Downed flier pulled from frigid waters just in time

February 24, 1992|By Meredith Schlow and David Michael Ettlin | Meredith Schlow and David Michael Ettlin,Staff Writers Staff writer JoAnna Daemmrich contributed to this article.

A young pilot narrowly escaped death yesterday when the engine of his two-seater airplane failed and the craft crashed and sank near an uninhabited island in the Magothy River.

Anthony Raymond Lee, 25, of Arnold was found hanging onto a floating airplane seat in the frigid Magothy waters when a state Natural Resources officer arrived by boat at the crash scene minutes later.

"He probably wouldn't have been able to hold on much longer," said Cpl. John Malecki. "He was very fortunate."

Corporal Malecki said he had arrived for work at his Deep Creek pier about 15 minutes before the scheduled 10 a.m. shift, as is his custom, and received word of the plane crash off Dobbins Island from his dispatcher at 9:48 a.m.

Within minutes, Corporal Malecki said, he had reached the site about midway between Gibson Island and the Deep Creek landing. First he spotted a floating airplane wheel that had been knocked off the two-seater craft by the impact and, a few hundred feet away, Mr. Lee clinging to the seat. The airplane had already sunk, he said.

Corporal Malecki pulled Mr. Lee into his patrol boat and rode across the river to Deep Creek to summon an ambulance.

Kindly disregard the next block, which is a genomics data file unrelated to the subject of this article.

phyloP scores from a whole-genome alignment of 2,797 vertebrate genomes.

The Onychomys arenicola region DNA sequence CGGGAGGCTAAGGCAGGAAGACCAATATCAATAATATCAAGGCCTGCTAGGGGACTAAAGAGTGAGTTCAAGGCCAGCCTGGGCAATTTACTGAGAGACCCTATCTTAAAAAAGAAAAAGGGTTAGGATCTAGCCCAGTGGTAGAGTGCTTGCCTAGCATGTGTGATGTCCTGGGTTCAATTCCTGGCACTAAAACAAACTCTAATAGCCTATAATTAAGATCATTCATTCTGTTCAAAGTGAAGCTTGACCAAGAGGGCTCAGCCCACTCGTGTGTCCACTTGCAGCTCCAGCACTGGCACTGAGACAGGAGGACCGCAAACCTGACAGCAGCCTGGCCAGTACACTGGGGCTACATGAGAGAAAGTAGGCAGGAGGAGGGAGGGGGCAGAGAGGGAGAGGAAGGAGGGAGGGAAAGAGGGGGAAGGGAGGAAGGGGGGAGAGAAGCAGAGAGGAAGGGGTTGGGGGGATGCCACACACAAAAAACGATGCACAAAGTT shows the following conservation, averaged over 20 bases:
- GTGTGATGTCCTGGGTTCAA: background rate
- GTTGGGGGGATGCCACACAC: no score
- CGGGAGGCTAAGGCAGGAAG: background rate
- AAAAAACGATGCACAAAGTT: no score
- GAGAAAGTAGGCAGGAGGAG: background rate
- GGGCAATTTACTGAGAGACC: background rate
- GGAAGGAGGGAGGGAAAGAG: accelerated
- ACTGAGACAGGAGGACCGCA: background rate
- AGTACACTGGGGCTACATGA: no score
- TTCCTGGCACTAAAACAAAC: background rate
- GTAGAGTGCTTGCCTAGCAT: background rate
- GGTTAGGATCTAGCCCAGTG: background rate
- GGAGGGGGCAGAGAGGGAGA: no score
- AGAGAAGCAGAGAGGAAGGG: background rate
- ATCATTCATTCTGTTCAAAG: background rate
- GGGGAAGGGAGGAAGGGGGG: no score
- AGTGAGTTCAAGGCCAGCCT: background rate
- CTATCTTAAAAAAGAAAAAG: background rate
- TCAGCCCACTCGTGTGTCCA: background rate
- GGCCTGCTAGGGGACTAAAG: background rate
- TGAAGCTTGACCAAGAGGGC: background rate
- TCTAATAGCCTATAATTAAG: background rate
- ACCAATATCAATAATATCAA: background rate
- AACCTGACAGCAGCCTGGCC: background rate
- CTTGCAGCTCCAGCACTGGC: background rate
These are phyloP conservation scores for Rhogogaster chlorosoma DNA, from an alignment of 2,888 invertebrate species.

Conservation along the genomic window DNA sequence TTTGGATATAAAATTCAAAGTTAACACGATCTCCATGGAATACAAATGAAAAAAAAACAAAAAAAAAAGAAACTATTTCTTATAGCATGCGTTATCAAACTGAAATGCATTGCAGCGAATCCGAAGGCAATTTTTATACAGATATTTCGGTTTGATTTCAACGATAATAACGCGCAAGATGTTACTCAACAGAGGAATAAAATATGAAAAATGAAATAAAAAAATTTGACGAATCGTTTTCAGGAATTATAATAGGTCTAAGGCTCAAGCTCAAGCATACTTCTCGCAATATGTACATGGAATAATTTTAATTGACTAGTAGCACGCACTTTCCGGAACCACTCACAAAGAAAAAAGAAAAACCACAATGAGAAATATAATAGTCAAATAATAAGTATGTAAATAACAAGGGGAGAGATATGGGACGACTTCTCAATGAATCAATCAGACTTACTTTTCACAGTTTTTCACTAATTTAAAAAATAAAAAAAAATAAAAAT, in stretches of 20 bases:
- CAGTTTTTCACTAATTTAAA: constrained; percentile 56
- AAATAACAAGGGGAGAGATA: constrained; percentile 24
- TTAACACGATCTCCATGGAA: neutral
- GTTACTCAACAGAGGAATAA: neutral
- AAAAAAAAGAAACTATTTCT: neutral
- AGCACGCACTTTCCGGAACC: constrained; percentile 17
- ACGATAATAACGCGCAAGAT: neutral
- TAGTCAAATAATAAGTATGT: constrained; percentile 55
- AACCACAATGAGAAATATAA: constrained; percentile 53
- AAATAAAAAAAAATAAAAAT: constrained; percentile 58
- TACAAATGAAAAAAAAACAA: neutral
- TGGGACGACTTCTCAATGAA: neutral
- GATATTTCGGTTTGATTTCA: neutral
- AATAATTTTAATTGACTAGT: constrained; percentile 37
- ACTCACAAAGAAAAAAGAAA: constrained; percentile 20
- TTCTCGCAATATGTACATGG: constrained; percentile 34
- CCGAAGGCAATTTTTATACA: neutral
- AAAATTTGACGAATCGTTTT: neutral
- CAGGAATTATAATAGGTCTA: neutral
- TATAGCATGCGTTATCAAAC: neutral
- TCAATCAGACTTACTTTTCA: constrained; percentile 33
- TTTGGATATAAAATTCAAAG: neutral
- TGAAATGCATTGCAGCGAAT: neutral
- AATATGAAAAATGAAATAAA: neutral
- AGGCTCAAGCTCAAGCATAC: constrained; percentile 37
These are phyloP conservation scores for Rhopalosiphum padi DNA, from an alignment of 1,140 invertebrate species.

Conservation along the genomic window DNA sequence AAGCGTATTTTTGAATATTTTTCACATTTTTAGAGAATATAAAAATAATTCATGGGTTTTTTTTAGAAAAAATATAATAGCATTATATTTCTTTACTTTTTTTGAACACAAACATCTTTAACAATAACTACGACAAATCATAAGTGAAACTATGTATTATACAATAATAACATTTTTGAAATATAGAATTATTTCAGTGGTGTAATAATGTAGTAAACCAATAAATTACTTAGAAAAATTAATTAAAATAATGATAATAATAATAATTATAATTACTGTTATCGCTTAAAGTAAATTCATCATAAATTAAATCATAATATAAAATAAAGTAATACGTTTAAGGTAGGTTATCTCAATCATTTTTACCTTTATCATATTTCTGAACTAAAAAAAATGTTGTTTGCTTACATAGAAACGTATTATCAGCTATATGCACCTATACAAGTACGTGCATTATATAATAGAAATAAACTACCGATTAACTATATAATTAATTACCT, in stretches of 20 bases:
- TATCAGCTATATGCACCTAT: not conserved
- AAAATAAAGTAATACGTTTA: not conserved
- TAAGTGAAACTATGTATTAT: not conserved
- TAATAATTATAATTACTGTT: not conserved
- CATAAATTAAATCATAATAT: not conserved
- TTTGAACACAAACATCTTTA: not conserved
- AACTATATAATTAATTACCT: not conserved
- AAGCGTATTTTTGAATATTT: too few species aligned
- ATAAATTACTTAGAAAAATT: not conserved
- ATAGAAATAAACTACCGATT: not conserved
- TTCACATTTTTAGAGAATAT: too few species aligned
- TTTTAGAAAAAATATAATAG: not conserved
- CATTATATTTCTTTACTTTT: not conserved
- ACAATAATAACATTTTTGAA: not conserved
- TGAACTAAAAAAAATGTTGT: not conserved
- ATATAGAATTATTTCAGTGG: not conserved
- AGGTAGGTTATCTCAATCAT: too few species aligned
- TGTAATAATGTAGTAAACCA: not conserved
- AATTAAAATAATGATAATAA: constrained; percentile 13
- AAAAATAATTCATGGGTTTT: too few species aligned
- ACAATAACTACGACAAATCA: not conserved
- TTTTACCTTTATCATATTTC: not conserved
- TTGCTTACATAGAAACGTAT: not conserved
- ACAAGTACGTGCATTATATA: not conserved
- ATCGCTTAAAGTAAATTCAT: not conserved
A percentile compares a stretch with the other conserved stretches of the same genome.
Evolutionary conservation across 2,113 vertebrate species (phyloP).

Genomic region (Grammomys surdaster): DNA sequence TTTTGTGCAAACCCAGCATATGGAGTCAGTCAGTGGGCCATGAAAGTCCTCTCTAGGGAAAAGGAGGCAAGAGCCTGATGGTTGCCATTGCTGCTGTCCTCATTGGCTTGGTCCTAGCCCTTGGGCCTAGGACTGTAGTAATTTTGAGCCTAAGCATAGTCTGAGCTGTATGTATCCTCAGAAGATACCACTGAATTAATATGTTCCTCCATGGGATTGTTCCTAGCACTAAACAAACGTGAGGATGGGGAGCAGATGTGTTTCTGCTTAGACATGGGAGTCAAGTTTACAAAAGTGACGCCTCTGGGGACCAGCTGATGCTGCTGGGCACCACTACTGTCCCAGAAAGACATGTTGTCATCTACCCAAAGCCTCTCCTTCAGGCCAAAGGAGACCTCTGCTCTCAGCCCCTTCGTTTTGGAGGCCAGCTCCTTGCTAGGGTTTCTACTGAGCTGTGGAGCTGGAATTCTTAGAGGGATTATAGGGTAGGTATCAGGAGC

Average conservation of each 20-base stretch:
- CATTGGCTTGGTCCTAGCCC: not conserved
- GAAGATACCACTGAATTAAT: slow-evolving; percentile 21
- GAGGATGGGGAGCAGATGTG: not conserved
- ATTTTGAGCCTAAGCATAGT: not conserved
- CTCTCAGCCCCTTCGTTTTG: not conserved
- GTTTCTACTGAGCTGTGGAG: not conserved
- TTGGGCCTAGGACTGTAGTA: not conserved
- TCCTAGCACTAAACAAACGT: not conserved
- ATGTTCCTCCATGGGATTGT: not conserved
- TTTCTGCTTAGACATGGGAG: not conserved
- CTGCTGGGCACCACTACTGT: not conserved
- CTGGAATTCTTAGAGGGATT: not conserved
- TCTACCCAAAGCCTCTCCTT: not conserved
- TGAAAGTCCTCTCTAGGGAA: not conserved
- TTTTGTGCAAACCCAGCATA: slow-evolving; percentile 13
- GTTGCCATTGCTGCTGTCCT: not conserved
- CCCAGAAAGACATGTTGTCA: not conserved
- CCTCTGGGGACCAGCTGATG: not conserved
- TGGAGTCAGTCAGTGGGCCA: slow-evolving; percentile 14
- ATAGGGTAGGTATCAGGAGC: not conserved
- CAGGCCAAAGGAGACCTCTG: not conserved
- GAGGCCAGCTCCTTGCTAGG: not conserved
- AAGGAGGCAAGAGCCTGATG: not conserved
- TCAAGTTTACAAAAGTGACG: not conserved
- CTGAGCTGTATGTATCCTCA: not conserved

"He could hardly talk," said the corporal, a 23-year police veteran.

Mr. Lee, surviving the accident with what appeared to be facial cuts, broken teeth and hypothermia, managed to tell Corporal Malecki that his engine had failed. He was listed in stable and satisfactory condition last night at the Anne Arundel Medical Center in Annapolis.

Police said that minor oil leakage resulting from the crash was reported to the Maryland Department of the Environment.

Authorities said the pilot had left Lee Airport in Edgewater just after 9:30 a.m., flown northward across the Broadneck peninsula and crashed about 10 minutes later. Divers found the airplane under about 12 feet of water. The plane was retrieved with the assistance of a pile-driving barge from a pier-construction company.

The aircraft, its nose crumpled by the impact, was taken to a private home on Parks Creek and examined by Federal Aviation Administration investigators.

Hans Dijkman, a flight instructor at Lee Airport, had little information on the crash but said that Mr. Lee, who kept his plane there, is "not new" to flying.

The pilot would not talk with a reporter last night, a nursing supervisor at the medical center said.

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